Research Activity – Granular and particle methods

Granular particle dynamics:

Ice sheets and glaciers are usually viewed as continuous materials that behave like fluids over long time-scales and elastic solids over short time-scales. However, in addition to deforming ice also fractures. This is ultimately the reason why icebergs detach. As an alternative to the usual continuum description of glaciers, my group has started to develope models of glaciers in which the ice behaves more like a granular material. Below, you can see a movie in which the ice is imagined to consist of spherical “boulders” of ice that interact elastically and through friction. The ice is advancing into an over deepening trough. Note the isolated boulders that detach from the debris pile as it advances into deeper water. We believe that much of the behavior of rapidly flowing tidewater glaciers is better explained from a granular material point of view than a continuous point of view. For example, one of the most robust predictions of our model is that iceberg detach when the ice starts to approach buoyancy. This “height-above-buoyancy” calving behavior has been so ubiquitously observed that it has often been elavated to the status of “law”.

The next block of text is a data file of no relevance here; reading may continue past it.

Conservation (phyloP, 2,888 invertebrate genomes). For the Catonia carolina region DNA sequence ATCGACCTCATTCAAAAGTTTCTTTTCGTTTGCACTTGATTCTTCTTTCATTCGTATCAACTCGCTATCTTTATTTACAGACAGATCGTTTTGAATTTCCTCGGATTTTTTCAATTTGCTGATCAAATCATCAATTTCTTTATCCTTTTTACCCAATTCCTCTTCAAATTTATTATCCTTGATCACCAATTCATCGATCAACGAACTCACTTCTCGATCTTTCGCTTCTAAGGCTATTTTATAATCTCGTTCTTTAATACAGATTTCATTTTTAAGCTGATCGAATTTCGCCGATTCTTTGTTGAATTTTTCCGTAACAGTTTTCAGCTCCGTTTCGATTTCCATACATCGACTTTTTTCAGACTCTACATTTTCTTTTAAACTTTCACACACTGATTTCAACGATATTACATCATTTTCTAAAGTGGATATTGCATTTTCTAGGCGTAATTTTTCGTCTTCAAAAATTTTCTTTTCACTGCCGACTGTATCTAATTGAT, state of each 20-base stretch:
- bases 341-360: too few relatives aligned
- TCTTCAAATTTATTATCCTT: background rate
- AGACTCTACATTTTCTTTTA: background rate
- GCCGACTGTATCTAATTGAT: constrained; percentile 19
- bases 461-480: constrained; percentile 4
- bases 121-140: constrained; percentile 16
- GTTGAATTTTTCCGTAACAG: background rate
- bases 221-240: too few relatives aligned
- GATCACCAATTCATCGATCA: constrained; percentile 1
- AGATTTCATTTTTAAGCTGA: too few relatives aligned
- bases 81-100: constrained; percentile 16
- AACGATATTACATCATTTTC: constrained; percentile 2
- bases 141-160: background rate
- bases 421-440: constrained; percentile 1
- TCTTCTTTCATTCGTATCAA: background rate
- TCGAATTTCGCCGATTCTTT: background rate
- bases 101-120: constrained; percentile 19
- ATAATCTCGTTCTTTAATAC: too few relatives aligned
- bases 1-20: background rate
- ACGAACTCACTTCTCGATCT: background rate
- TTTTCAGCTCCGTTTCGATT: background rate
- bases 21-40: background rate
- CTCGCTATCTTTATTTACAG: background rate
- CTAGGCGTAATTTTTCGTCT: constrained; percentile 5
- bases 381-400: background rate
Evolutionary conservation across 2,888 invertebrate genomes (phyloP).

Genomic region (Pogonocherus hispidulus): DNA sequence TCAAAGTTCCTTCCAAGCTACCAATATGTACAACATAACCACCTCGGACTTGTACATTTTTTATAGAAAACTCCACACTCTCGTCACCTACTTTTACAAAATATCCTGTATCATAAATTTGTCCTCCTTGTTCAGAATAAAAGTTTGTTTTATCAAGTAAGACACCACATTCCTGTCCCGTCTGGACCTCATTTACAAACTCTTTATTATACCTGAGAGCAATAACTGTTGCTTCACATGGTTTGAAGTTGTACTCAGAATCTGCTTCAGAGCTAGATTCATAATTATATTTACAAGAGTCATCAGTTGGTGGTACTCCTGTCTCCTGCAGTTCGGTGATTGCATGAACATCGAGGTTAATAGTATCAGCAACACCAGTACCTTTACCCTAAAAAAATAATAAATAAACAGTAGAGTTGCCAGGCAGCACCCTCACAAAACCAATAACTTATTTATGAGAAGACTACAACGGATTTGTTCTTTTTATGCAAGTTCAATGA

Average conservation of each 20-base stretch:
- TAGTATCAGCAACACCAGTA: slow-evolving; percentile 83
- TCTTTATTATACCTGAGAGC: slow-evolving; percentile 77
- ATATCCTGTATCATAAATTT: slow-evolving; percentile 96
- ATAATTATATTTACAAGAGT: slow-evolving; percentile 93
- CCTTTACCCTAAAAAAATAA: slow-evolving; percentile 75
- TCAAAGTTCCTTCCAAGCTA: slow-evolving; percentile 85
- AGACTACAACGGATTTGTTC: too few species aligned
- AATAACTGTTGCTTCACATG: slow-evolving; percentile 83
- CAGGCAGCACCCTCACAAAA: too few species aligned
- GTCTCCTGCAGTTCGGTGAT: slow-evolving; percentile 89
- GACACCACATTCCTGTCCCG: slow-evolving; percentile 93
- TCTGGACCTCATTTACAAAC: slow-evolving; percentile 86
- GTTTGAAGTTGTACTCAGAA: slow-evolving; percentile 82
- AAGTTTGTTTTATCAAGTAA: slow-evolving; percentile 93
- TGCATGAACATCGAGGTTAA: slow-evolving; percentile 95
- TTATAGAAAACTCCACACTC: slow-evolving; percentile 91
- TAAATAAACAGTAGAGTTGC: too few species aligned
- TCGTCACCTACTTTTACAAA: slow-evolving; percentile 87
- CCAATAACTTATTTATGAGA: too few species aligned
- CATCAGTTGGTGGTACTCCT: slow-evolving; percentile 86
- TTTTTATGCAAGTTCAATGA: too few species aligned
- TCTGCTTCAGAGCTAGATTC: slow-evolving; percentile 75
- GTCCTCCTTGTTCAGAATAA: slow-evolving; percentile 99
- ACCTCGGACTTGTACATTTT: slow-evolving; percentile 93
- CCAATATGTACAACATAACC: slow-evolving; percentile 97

Bonded particle dynamics:

We can also “glue” particles together to simulate an elastic and allow bonds to fail in tension or shear to simulate fracture of a brittle elastic solid. The two animations shown below illustrate calving events simulated from a Helheim Glacier like glacial geometry. The animation on the left shows an iceberg that capsizes outward, as is often observed. The animation on the right shows an iceberg that is slightly too wide to capsize and instead drifts off where it becomes lodged against a protrusion in the embayment. Read more about this research here and here.